Zoning change hits rough patchSt. Paul Park rezoning area near city hall to business district
If the ground underneath a St. Paul Park neighborhood isn’t exactly shifting, what the city calls it is about to.
Officials in St. Paul Park are considering rezoning a small residential neighborhood to a commercial designation, part of the city’s plan for commercial growth laid out in the recent update of its 30-year comprehensive land use plan.
The change is one piece of a larger effort to align the city’s zoning ordinances with the altered land use plan that is required every 10 years by the Metropolitan Council.
The decision would rezone an area close to the intersection of Hastings Avenue and Broadway Avenue, near St. Paul Park City Hall and the St. Paul Park Road interchange on Highway 61. City administrator Kevin Walsh said.
On paper, it’s a seemingly small change: just a few sentences in the 128-page land use document describe St. Paul Park’s intention to see the area between the city’s main commercial district on Broadway Avenue and Highway 61 develop into an expanded commercial sector.
But it’s a change that had residents worried enough to turn out in droves for the city’s planning commission meeting last week, where they wondered aloud to planning commissioners why they hadn’t received notice directly during the comprehensive plan process that city leaders had a different vision for their quiet neighborhood.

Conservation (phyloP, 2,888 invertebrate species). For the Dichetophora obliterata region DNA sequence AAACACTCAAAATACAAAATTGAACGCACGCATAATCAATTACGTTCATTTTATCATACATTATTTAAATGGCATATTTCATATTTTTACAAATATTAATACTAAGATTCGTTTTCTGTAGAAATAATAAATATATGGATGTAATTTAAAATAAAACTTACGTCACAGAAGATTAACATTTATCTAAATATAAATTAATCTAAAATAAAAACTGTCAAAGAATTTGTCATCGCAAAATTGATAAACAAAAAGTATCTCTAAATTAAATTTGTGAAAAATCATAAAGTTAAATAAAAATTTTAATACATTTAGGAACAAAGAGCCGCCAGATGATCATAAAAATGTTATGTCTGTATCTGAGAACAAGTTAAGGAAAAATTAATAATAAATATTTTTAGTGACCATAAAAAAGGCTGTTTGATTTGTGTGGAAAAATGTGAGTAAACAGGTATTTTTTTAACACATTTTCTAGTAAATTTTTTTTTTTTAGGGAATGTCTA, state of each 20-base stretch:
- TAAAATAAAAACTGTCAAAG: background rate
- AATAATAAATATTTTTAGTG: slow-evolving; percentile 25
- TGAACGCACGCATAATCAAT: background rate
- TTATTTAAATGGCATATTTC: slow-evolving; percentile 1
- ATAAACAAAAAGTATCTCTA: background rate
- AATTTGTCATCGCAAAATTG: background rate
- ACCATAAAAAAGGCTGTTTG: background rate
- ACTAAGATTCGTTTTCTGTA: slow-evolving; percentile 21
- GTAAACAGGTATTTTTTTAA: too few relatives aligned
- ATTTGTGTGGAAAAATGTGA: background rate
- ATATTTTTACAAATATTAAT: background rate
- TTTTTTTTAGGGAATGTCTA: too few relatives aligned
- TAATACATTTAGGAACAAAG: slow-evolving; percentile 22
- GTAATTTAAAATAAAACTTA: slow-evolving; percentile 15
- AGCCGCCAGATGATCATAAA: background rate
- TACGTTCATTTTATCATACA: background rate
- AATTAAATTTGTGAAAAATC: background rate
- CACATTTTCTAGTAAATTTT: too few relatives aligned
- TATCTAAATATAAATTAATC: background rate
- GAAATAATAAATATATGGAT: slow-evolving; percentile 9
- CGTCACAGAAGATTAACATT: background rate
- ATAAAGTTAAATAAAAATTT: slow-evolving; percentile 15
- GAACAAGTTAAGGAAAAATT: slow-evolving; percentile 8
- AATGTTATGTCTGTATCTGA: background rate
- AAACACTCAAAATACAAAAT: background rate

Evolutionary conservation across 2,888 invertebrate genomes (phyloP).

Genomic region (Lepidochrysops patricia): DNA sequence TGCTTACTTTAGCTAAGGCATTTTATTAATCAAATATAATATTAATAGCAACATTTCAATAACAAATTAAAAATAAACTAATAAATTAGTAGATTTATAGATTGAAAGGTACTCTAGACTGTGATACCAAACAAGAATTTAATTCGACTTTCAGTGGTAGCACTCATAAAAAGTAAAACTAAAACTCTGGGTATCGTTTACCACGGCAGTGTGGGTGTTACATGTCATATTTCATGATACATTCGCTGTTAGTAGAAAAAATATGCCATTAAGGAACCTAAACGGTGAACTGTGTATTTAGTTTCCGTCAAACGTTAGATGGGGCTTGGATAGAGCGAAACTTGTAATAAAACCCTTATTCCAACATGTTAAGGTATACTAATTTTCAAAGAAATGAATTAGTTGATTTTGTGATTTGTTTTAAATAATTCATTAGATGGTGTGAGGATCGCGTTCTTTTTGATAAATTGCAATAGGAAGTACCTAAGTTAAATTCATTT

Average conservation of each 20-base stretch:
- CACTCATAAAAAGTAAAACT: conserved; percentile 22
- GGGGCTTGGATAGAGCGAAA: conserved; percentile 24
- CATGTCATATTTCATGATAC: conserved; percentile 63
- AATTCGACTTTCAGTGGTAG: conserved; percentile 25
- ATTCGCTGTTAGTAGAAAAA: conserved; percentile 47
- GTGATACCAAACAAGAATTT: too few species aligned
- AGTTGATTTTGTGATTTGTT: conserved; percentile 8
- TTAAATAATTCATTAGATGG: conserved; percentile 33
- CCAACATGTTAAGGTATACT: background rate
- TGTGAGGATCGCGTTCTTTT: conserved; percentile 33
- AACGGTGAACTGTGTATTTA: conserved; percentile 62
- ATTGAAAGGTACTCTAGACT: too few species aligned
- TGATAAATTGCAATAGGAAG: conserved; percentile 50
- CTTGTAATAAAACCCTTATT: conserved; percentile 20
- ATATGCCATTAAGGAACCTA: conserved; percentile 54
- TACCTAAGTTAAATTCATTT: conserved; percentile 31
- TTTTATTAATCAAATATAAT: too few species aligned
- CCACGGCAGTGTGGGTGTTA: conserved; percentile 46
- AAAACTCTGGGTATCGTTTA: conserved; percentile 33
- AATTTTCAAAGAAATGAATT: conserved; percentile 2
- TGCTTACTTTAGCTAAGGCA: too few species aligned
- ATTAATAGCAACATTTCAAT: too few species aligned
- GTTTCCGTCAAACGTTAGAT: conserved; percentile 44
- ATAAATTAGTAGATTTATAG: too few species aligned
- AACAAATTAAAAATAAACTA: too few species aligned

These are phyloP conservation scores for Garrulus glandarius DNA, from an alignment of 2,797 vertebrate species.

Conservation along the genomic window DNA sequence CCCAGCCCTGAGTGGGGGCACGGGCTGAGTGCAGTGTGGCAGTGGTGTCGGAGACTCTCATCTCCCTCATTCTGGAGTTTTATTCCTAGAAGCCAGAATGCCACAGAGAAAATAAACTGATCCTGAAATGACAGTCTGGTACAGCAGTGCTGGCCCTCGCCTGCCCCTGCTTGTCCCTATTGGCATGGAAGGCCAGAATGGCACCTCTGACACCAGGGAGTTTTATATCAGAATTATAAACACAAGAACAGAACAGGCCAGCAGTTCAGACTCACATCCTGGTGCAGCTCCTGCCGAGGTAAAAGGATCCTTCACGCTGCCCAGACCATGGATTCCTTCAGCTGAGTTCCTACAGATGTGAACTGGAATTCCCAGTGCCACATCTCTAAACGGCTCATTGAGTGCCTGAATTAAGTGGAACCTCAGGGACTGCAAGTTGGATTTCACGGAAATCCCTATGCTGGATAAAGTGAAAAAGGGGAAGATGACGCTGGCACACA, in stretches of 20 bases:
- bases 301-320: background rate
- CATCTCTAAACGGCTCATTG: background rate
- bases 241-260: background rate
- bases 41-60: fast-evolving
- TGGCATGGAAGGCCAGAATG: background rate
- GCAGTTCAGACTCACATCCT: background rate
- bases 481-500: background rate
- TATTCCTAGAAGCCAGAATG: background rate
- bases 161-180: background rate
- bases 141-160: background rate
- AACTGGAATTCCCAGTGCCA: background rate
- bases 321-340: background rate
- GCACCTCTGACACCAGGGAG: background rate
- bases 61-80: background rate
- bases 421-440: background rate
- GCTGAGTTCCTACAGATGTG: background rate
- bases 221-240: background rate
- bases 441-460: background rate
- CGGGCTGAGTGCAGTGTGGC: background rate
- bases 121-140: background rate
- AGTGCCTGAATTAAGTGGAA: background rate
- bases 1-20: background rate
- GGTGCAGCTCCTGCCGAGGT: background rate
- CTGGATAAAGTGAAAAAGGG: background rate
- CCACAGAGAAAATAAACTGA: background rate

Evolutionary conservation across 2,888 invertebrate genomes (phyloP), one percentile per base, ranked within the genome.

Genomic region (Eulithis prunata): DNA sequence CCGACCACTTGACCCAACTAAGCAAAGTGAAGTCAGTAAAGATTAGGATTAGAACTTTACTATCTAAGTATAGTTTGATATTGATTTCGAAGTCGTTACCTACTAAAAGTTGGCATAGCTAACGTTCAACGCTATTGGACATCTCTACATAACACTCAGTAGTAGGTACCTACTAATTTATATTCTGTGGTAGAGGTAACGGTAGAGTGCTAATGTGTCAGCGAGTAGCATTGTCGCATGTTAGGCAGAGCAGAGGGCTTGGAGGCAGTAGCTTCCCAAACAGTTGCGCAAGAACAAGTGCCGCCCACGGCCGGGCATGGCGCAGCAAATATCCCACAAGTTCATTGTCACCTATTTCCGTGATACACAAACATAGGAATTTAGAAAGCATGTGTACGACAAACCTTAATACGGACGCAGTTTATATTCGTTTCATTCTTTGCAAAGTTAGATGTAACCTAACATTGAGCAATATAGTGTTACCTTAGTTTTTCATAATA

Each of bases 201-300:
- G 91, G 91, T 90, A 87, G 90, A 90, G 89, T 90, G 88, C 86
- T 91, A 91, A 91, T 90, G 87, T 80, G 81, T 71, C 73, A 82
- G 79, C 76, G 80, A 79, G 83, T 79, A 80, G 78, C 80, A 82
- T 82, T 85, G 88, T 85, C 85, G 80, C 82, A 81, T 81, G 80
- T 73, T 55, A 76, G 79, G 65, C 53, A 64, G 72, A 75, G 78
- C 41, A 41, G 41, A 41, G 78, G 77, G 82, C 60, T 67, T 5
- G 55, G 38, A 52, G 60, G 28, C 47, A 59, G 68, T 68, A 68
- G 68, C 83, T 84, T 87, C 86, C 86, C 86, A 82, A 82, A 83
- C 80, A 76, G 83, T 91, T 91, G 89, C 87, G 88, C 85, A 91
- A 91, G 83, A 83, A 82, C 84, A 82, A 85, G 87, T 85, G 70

“As I understand it now, this was a done deal and we were not considered. And we’re upset,” said homeowner Rhonda Mann. Mann told commissioners she owns a vacant lot that she had hoped to subdivide and sell for residential development. Under the rezoning, new housing could not be constructed on the parcel.
Existing homes would be considered “legally non-conforming” structures. Homeowners wouldn’t be forced out, and would be able to rebuild if damaged by fire, natural disaster or another cause, according to St. Paul Park ordinances.
City administrator Kevin Walsh said homeowners would still be able to sell their homes, too, and that their properties would continue to be assessed for tax purposes at a residential rate.
Council member Steve Hunstad tried to reassure the worried homeowners, telling them no development is imminent and that the city did not intend to push residents out of the neighborhood.
“It is purely market-driven,” he said. “And at this point it doesn’t look like anything is going to happen.”